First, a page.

Critique of society: The Frankfurt School, Foucault and Boltanski (NB! - CLOSED FOR FURTHER REGISTRATION)

Course content

Sociology has seldom been restricted to the task of only describing and explaining what goes on in a society. Critique of society has also played a significant role and was already a crucial part of the writings of the “founding fathers” of the discipline; e.g. Marx (alienation), Simmel (anonymization), Weber (the iron cage of instrumental rationality), Durkheim (anomie). Sociology was in this sense institutionalized as a scientific analysis of the paradoxes (or pathologies) inherent in the epochal transition from “tradition to modernity”. The course will take such an understanding of sociology as its point of departure and apply it to contemporary societySociology has seldom been restricted to the task of only describing and explaining what goes on in a society. Critique of society has also played a significant role and was already a crucial part of the writings of the “founding fathers” of the discipline; e.g. Marx (alienation), Simmel (anonymization), Weber (the iron cage of instrumental rationality), Durkheim (anomie). Sociology was in this sense institutionalized as a scientific analysis of the paradoxes (or pathologies) inherent in the epochal transition from “tradition to modernity”. The course will take such an understanding of sociology as its point of departure and apply it to contemporary society.

A general aim of the course is to investigate how critique within a scientific context should be understood. The material of this investigation will be three of the most important versions of critique of society after the founding fathers: The Frankfurt School, Foucault (and some of his followers) and French pragmatism (Boltanski and his co-authors). Further, these three versions of critical theory will be related to the structural transformation of modern society. An important thesis that will be developed in the course is that also some of the most fundamental theoretical conditions of critique are affected by social change. By relating critique of society to the ongoing transformation of modernity, the course will provide theoretical tools for an analysis of the possibility of critique in and of contemporary society.

Education

MA course in sociological theory course (MSc Curriculum 2005)

MA Theory and Methodology course (MSc Curriculum 2015)

Course package (MSc 2015):

- Welfare, inequality and mobility
- Knowledge, organisation and politics
- Culture, lifestyle and everyday life

Learning outcome

KNOWLEDGE

By the end of the course the student must be able to

-                     understand what distinguishes the three schools of critique of society presented in the course (Frankfurt school, Foucault and French pragmatism)

-                     compare and critically discuss these different approaches.

This knowledge must involve;

 

- The role of critique in sociological research

- The distinction between critical theory, critical sociology and sociology of critique

- The role of practical reason in the practice of critique

- The role of critique in ordinary interaction and in society at large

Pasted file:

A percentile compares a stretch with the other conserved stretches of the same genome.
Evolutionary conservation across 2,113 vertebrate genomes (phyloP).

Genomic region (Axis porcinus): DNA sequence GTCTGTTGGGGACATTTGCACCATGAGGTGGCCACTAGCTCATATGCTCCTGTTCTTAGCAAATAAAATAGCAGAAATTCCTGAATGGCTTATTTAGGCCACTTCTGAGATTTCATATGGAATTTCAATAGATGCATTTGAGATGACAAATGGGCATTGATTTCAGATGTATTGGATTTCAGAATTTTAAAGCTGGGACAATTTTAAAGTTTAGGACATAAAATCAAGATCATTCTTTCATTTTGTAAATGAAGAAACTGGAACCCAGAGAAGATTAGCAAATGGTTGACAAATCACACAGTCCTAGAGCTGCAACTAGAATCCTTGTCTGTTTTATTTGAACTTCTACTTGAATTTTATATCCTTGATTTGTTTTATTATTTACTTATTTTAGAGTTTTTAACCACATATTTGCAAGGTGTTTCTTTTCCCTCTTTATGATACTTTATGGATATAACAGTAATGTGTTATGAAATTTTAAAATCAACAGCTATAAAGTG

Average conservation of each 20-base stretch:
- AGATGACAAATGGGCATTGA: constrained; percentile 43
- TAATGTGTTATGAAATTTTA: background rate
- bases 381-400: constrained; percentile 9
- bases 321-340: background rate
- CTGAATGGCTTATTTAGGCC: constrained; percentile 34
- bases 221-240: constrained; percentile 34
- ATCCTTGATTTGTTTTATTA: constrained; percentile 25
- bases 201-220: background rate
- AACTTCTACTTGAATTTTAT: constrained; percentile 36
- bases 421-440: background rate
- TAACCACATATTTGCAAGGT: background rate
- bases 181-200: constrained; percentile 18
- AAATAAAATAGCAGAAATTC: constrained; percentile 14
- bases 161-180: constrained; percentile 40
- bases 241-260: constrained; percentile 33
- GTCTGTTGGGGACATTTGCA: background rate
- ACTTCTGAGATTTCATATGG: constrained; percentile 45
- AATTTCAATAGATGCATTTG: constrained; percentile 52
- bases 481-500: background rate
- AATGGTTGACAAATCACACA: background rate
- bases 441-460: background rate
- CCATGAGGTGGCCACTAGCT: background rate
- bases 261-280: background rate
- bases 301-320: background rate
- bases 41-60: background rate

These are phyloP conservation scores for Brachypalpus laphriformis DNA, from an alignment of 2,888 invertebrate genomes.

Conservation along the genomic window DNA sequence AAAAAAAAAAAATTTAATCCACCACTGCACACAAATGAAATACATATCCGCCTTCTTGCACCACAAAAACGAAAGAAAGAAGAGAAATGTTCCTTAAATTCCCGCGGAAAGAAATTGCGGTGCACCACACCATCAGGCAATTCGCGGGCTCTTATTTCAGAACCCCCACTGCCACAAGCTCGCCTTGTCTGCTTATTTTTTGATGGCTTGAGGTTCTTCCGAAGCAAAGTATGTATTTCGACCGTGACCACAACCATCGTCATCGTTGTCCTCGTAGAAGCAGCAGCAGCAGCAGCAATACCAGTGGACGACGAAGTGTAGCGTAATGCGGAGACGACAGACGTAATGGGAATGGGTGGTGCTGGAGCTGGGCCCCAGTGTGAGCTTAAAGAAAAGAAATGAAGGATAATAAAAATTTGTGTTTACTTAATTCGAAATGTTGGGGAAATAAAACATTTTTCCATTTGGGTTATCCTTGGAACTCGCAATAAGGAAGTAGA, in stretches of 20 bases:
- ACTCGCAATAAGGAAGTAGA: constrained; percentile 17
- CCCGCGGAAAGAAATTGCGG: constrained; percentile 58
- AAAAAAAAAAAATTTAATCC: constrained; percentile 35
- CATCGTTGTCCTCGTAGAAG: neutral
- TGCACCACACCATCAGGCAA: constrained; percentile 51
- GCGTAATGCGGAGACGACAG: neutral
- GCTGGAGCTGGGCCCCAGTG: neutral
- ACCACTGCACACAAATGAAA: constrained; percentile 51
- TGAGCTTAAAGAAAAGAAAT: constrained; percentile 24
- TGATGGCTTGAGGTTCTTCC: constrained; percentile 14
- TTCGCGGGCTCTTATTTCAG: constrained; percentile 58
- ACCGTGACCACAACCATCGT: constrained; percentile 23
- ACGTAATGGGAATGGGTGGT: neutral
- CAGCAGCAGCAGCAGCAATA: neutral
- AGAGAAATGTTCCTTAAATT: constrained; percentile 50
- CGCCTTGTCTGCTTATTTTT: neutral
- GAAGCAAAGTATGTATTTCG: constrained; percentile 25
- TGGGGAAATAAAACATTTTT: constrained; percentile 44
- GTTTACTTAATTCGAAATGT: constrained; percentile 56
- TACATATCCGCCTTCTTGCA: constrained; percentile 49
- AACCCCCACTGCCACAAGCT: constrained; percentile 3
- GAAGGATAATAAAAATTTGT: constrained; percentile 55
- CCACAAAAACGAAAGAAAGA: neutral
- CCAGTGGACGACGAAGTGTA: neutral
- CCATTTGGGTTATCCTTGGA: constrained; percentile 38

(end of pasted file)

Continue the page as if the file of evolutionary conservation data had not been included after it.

- The historic transformation of critique in society

 

SKILLS

The course provides students with skills to

- conduct critique based on sociological knowledge and practical reason

 

COMPETENCES

By the end of the course students have achieved competences in

- planning and performing sociological studies which include critique of society     

There will be a mixture of ordinary teaching and discussions.

The main book will be Luc Boltanski and Eve Chiapello The New Spirit of Capitalism.

This is a MA level theory course - however foreign BA students with a solid knowledge of social or political theory can sign up for this course

INDICATIVE WORKLOAD
The number of lecture hours are the same for both 7,5 and 10 ECTS courses.

10 ECTS:
Lectures: 28
Course preparation: 130
Exercises: 50
Exam Preparation: 67
Total: 275

ECTS
See exam description
Type of assessment
Written assignment
Individual/group. Free written take-home essays are assignments for which students define and formulate a problem within the parameters of the course and based on an individual exam syllabus. The free written take-home essay must be no longer than 10 pages. For group assignments, an extra 5 pages is added per additional student. Further details for this exam form can be found in the Curriculum and in the General Guide to Examinations at KUnet.
Marking scale
7-point grading scale
Censorship form
No external censorship
Criteria for exam assessment

Please see the learning outcome

ECTS
See exam description
Type of assessment
Written assignment
Individual/group. Free written take-home essays are assignments for which students define and formulate a problem within the parameters of the course and based on an individual exam syllabus. The free written take-home essay must be no longer than 10 pages. For group assignments, an extra 5 pages is added per additional student. Further details for this exam form can be found in the Curriculum and in the General Guide to Examinations at KUnet.
Marking scale
7-point grading scale
Censorship form
External censorship
Criteria for exam assessment

Please see the learning outcome

  • Category
  • Hours
  • Lectures
  • 28
  • Course Preparation
  • 103
  • Exam
  • 75
  • English
  • 206